Scholé Requires Planning
Harvesting the fruit of scholé requires planning for times and seasons—ordering our days, weeks, months, and years so that times of work and rest occupy their proper place in the pattern of our lives. The idea of ordering is the essence of the term liturgy, In religious terms, liturgy is used to indicate the order of a public worship service, be it very formal or very informal. Every church has a liturgy, even if it is not officially recognized as such. Classical Christian educators have begun to use the term liturgy as a way to describe the intentional ordering of our lives and practices to promote scholé.
I have become convinced that scholé is only possible when the liturgy of our lives begins with this life practice: the observance of a God-gifted pattern of work and rest in our homes embedded in the creation ordinance of a Sabbath rest. Our family is blessed to belong to a church that prioritizes the Lord’s Day with both morning and evening worship, and frequent fellowship opportunities in between the two. As a family, we are sincerely aiming to make it a Day of Delight (Isaiah 58:13-14). Our Lord’s Day observance sets the tone for our week, and has been the undergirding of our family’s pursuit of scholé, giving us the rest and focus we need each week and providing a healthy and blessed pattern of work and rest.
In a recent article for Classical Insights, Dr. Perrin said:
This rest to which I am referring is that rest for which our souls long, that which satisfies true, good, and beautiful, and, by implication, with God Himself, since anything true, good, or beautiful originates in Him. As Christ says, He is “the way, the truth, and the life” (John 14:6) and “No one is good except God alone” (Luke 6:4).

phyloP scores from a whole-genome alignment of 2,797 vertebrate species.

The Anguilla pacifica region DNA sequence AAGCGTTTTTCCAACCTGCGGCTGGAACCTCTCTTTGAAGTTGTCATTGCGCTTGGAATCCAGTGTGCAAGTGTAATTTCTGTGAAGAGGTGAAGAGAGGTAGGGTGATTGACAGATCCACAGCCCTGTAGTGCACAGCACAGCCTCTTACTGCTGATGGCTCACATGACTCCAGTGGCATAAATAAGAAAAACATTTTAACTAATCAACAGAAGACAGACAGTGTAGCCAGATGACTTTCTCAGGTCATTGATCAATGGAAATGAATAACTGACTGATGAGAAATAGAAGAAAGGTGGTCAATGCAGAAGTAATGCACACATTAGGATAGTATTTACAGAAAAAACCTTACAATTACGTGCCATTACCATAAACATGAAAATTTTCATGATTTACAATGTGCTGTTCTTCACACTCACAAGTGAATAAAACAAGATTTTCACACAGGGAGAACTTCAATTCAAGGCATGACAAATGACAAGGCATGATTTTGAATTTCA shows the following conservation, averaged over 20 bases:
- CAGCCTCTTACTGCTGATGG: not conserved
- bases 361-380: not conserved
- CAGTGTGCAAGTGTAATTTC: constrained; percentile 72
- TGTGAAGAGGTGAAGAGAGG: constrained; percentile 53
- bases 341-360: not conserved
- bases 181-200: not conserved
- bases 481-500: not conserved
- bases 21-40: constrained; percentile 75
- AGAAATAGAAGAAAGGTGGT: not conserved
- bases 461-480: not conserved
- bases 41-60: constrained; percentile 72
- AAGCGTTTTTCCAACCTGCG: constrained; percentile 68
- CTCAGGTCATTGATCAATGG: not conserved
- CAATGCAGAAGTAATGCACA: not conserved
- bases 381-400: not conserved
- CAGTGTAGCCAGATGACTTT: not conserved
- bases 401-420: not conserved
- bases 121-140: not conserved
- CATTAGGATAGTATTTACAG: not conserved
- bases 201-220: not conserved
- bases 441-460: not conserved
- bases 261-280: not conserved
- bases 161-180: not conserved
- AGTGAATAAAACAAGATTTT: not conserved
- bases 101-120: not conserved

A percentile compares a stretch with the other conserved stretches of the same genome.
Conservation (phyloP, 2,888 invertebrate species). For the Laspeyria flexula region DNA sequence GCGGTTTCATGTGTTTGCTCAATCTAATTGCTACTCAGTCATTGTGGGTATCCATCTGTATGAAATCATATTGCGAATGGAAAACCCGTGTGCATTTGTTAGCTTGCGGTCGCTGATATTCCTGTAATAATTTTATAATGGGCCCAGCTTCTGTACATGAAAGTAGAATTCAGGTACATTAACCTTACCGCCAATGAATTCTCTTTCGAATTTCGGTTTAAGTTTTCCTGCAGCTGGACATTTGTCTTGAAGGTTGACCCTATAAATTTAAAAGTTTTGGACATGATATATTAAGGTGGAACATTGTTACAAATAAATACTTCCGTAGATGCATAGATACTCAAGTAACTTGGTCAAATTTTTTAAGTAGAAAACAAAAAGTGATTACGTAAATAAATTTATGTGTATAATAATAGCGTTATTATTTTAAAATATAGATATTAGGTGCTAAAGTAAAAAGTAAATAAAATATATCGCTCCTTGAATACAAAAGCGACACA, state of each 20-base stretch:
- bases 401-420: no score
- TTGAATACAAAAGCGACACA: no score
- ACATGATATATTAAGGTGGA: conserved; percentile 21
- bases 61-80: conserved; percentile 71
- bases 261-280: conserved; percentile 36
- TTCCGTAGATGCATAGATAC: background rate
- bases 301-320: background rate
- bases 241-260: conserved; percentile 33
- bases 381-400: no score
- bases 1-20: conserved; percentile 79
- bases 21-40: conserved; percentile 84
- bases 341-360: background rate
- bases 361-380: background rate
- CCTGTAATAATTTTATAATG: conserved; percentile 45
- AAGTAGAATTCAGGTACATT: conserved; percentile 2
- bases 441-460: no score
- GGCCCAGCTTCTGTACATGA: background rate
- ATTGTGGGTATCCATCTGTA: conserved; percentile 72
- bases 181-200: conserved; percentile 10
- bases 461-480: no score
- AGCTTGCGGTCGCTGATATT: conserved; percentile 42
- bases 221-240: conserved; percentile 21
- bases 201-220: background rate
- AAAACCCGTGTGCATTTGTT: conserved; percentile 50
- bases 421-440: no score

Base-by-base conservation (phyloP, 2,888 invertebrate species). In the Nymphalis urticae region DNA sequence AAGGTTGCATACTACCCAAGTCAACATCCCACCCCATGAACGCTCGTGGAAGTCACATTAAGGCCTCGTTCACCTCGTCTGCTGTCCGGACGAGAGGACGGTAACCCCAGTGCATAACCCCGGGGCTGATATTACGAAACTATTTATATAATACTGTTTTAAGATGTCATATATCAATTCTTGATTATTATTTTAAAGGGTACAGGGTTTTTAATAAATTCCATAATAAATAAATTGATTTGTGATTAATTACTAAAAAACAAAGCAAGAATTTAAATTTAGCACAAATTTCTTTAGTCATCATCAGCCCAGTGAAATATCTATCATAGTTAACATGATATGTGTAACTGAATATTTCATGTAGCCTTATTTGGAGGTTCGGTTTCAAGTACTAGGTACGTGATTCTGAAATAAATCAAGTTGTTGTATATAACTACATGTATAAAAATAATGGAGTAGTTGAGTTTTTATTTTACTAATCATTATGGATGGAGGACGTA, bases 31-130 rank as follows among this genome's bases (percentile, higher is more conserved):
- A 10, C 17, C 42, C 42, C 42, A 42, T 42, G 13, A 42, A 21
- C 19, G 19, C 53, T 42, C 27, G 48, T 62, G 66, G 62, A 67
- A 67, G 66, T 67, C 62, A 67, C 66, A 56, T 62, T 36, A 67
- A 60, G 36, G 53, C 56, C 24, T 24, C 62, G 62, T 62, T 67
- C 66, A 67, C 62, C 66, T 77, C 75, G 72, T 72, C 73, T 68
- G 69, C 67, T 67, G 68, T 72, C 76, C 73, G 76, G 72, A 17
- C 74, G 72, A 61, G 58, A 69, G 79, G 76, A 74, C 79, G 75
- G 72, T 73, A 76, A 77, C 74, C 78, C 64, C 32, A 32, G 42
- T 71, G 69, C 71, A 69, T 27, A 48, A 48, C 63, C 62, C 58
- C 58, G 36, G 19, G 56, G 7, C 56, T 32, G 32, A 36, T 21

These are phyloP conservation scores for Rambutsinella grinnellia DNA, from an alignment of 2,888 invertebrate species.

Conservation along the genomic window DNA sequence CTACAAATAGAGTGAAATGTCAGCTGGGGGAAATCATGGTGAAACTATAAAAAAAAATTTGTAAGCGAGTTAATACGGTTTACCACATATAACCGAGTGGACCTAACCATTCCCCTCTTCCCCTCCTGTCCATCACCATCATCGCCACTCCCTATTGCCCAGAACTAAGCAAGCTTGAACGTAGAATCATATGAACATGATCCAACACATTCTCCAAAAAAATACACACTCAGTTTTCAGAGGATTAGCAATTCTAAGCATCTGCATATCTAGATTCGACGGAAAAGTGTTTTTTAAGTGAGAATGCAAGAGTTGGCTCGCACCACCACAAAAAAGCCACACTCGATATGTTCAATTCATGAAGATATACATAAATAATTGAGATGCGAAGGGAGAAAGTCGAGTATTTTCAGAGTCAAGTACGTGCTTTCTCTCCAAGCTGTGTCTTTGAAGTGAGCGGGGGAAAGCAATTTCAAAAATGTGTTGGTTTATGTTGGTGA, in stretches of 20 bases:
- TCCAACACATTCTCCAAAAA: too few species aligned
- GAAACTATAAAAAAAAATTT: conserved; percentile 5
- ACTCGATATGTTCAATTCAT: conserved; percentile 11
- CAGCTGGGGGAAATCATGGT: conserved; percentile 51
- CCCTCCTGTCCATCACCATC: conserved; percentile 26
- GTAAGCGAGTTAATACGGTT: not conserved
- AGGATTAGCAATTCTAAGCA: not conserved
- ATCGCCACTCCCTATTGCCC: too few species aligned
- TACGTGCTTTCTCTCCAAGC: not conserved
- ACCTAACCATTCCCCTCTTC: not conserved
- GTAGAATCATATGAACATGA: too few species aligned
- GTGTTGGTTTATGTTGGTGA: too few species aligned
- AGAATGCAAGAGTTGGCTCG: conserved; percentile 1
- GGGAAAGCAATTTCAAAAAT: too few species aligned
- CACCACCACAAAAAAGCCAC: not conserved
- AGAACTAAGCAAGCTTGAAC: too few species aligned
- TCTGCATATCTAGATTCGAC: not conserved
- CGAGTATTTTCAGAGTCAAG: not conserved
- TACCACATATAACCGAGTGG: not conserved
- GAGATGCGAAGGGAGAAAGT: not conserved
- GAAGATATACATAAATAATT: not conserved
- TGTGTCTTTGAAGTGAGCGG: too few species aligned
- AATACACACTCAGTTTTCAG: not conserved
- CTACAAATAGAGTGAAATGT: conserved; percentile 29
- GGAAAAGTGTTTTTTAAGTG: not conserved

From Genesis on, rest figures as an important part of human activity and fulfillment. Man is created on the sixth day, in effect waking up on the seventh day—the day of divine rest. We also know that this rest is more than relaxation. The biblical idea of a Sabbath rest incorporates deep satisfaction, festivity, celebration, and peace (signaled by the Hebrew word shalom).
Rest is not an option for a Christian; it is a command . . .
Even here, we see that work is the necessary prerequisite for our rest. If we desire a true Lord’s Day rest, we must first observe “a due preparing of (our) hearts, and ordering of (our) common affairs beforehand . . .” Making a plan, and then working the plan, must happen on the days preceding Sunday, or Lord’s Day rest will not occur. In the same way, our home education efforts require planning for times of appropriate and effective work, as well as time set aside for particularly restful learning opportunities like Morning Time.
Scholé Must Be Modeled
Taking the time for my own studies, even in the midst of homeschooling my own kids, has been a vital part of scholé in our homeschool. There was a two year Great Books class for parents, as well as a church history class with Wes Callihan, and an intensive study of Latin, English grammar, and literature—much of it just ahead of (or alongside!) my own students. For more than fifteen years, I have belonged to a Book Tea filled with wonderful local ladies who love to read, learn, and discuss around a beautiful meal always featuring tea and scones—a true display of scholé! Teaching other students besides my own, both in our local co-op and online, has kept me accountable to pursue a course of reading, writing, and learning. Lately, our online Mother Culture Community meetings have provided another avenue for connecting with others who are devoted to pursuing scholé.
My students have watched me work very hard to learn and grow and provide opportunities for others to do the same. They have seen the humbling—sometimes even humiliating, as they often grasp and retain ideas more easily than I do!—work of education as repentance, intertwined with daily diligence. They have seen me seek to love what I ought to love, to know what I ought to know. In light of all of that, even my students who love school the least have told me that it has helped to inspire a desire for a life well-read, with the fruit of scholé as a delightful harvest.